The difference rule of derivatives is actually derived in differential calculus from first principle. For example, $f{(x)}$ and $g{(x)}$ are two differentiable functions and the difference of them is written as $f{(x)}-g{(x)}$. The derivative of difference of two functions with respect to $x$ is written in the following mathematical form.

$\dfrac{d}{dx}{\, \Big(f{(x)}-g{(x)}\Big)}$

Take $m{(x)} = f{(x)}-g{(x)}$ and then $m{(x+\Delta x)} = f{(x+\Delta x)}-g{(x+\Delta x)}$

According to definition of the derivative, write the derivative of the function $m{(x)}$ with respect to $x$ in limiting operation.

$\dfrac{d}{dx}{\, \Big(m{(x)}\Big)}$ $\,=\,$ $\displaystyle \large \lim_{\Delta x \,\to\, 0}{\normalsize \dfrac{m{(x+\Delta x)}-m{(x)}}{\Delta x}}$

Replace the actual functions of $m{(x)}$ and $m{(x+\Delta x)}$.

$\implies$ $\dfrac{d}{dx}{\, \Big(f{(x)}-g{(x)}\Big)}$ $\,=\,$ $\displaystyle \large \lim_{\Delta x \,\to\, 0}{\normalsize \dfrac{\Big(f{(x+\Delta x)}-g{(x+\Delta x)}\Big)-\Big(f{(x)}-g{(x)}\Big)}{\Delta x}}$

Now, take $\Delta x = h$ and start simplifying this function for deriving the derivative of difference of two functions by first principle.

$=\,\,\,$ $\displaystyle \large \lim_{h \,\to\, 0}{\normalsize \dfrac{\Big(f{(x+h)}-g{(x+h)}\Big)-\Big(f{(x)}-g{(x)}\Big)}{h}}$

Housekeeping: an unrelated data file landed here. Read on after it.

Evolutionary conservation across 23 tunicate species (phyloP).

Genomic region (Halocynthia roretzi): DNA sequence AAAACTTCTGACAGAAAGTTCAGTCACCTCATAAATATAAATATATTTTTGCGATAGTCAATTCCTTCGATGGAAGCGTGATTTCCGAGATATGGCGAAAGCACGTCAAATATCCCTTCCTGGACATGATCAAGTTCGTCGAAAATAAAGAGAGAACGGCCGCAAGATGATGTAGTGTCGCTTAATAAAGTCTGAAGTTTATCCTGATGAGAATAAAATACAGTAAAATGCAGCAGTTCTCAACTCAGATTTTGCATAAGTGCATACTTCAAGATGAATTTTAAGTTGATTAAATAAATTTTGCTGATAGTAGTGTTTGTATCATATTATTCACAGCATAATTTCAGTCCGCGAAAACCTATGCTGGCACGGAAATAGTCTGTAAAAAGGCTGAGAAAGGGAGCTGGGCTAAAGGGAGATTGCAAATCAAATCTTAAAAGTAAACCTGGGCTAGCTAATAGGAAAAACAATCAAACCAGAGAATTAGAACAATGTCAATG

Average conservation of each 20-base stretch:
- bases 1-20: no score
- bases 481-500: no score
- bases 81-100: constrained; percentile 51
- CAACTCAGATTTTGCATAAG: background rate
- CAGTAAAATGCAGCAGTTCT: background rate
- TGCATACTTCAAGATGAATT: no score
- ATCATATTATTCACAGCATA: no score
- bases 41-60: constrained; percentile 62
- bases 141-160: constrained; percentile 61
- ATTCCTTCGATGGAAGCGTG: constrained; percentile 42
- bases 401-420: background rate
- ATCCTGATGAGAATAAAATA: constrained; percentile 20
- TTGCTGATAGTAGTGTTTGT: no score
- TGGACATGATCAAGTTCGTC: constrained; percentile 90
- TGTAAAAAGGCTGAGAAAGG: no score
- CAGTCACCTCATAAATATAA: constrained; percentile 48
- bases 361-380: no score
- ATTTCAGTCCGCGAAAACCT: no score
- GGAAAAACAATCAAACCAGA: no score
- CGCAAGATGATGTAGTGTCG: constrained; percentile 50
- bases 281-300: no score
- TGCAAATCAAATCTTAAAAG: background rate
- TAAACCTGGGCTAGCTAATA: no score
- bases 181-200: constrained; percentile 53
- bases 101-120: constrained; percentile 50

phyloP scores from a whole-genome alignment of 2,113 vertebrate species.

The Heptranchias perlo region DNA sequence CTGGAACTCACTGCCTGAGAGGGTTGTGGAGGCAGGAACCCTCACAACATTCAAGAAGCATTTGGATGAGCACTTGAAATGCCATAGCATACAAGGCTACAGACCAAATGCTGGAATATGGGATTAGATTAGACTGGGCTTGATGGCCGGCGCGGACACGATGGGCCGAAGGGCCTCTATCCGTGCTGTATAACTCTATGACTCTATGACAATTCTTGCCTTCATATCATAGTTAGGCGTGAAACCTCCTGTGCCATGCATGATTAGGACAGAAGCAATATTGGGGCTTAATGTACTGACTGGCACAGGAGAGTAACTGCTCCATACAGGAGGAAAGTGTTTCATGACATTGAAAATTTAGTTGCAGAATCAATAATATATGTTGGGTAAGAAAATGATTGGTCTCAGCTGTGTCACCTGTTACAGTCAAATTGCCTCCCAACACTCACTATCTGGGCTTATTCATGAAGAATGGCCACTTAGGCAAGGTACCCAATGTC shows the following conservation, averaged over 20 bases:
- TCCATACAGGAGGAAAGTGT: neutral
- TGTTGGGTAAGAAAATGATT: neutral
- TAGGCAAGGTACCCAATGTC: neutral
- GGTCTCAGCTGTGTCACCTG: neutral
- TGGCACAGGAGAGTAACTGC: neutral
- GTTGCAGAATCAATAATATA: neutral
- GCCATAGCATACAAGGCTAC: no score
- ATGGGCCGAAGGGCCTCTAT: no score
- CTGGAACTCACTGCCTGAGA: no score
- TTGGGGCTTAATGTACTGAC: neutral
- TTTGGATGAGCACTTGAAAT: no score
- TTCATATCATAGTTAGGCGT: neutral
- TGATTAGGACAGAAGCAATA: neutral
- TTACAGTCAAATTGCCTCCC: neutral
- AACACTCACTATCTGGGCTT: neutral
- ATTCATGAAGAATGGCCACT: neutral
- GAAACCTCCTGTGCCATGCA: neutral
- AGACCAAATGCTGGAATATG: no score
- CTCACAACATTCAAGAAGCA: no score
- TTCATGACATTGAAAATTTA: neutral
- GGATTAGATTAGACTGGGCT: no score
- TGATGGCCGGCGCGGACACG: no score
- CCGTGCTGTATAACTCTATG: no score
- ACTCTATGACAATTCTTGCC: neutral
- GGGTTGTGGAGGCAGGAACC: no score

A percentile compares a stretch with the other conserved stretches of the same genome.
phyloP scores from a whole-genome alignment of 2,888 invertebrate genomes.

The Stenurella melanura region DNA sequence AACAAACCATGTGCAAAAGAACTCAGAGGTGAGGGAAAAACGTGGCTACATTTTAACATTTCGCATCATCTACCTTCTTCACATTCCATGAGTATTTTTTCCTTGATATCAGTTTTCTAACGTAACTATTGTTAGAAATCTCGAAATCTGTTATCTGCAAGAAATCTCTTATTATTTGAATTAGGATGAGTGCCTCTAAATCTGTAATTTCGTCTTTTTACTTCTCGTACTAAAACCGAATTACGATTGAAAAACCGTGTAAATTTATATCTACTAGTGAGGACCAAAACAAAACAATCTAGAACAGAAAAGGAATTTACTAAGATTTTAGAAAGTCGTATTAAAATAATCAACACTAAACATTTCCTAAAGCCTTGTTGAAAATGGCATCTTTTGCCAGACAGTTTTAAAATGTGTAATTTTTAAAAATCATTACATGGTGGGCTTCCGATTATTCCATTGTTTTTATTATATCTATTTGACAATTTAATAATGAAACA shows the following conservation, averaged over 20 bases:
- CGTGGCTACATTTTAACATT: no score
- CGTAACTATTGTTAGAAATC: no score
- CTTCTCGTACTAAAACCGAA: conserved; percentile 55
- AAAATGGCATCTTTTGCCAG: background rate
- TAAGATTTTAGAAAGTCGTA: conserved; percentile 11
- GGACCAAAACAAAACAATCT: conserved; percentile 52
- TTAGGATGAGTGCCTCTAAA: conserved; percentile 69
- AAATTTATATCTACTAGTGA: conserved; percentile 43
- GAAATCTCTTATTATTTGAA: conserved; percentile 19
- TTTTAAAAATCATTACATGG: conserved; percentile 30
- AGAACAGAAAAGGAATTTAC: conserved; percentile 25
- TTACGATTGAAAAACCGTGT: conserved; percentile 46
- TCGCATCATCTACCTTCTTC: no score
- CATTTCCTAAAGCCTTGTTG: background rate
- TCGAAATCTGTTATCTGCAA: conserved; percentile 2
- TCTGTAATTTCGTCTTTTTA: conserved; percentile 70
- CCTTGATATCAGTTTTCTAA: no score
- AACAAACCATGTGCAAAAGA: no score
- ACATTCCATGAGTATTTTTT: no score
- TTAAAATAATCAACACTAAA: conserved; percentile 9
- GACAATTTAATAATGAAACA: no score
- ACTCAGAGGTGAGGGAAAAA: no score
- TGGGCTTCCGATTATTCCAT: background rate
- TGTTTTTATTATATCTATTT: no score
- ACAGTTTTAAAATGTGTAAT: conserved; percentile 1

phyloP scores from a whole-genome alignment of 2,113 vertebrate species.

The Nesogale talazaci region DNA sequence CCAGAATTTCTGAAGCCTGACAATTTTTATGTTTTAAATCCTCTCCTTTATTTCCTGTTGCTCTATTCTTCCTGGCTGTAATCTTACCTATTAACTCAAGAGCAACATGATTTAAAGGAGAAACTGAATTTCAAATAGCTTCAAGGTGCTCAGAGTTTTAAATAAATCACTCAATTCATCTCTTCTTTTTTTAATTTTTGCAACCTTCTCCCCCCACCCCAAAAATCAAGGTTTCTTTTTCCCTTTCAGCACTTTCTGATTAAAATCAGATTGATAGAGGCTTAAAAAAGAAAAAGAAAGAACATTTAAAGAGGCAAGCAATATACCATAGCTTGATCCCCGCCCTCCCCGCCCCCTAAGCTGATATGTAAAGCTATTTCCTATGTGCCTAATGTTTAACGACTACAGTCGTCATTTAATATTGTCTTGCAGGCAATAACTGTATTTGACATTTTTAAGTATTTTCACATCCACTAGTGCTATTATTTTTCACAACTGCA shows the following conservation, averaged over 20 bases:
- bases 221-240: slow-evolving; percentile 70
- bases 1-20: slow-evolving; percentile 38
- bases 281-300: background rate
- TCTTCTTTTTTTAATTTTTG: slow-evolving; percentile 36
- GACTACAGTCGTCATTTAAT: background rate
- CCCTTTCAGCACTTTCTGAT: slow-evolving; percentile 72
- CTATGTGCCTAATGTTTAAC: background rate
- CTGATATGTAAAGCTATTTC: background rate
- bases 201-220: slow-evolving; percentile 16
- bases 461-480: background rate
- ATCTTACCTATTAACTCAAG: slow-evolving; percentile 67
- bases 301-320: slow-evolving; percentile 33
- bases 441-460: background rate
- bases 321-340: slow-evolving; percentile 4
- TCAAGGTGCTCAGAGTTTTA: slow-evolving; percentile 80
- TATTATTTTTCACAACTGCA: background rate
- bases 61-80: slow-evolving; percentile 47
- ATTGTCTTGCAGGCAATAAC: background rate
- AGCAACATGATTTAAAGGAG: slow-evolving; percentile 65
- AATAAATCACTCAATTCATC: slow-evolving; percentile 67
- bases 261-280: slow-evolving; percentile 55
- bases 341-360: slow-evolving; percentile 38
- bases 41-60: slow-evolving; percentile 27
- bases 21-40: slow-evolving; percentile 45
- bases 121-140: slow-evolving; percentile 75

$=\,\,\,$ $\displaystyle \large \lim_{h \,\to\, 0}{\normalsize \dfrac{f{(x+h)}-g{(x+h)}-f{(x)}+g{(x)}}{h}}$

$=\,\,\,$ $\displaystyle \large \lim_{h \,\to\, 0}{\normalsize \dfrac{f{(x+h)}-f{(x)}-\Big(g{(x+h)}-g{(x)}\Big)}{h}}$

$=\,\,\,$ $\displaystyle \large \lim_{h \,\to\, 0}{\normalsize \Bigg[\dfrac{f{(x+h)}-f{(x)}}{h}-\dfrac{g{(x+h)}-g{(x)}}{h}\Bigg]}$

As per difference rule of limits, the limit of difference of two functions can be written as difference of their limits.

$=\,\,\,$ $\displaystyle \large \lim_{h \,\to\, 0}{\normalsize \dfrac{f{(x+h)}-f{(x)}}{h}}$ $-$ $\displaystyle \large \lim_{h \,\to\, 0}{\normalsize \dfrac{g{(x+h)}-g{(x)}}{h}}$

According to first principle of differentiation, each term in the right right-hand side of the equation represents the derivative of the respective function.

$\,\,\, \therefore \,\,\,\,\,\,$ $\dfrac{d}{dx}{\, \Big(f{(x)}-g{(x)}\Big)}$ $\,=\,$ $\dfrac{d}{dx}{\, f{(x)}}$ $-$ $\dfrac{d}{dx}{\, g{(x)}}$

In this way, the difference rule of derivatives can be derived in differential calculus mathematically from first principle.

The derivative difference rule is also written in two forms alternatively by taking $u = f{(x)}$ and $v = g{(x)}$.

$(1) \,\,\,$ $\dfrac{d}{dx}{\, (u-v)}$ $\,=\,$ $\dfrac{du}{dx}$ $-$ $\dfrac{dv}{dx}$

$(2) \,\,\,$ ${d}{\, (u-v)}$ $\,=\,$ $du-dv$

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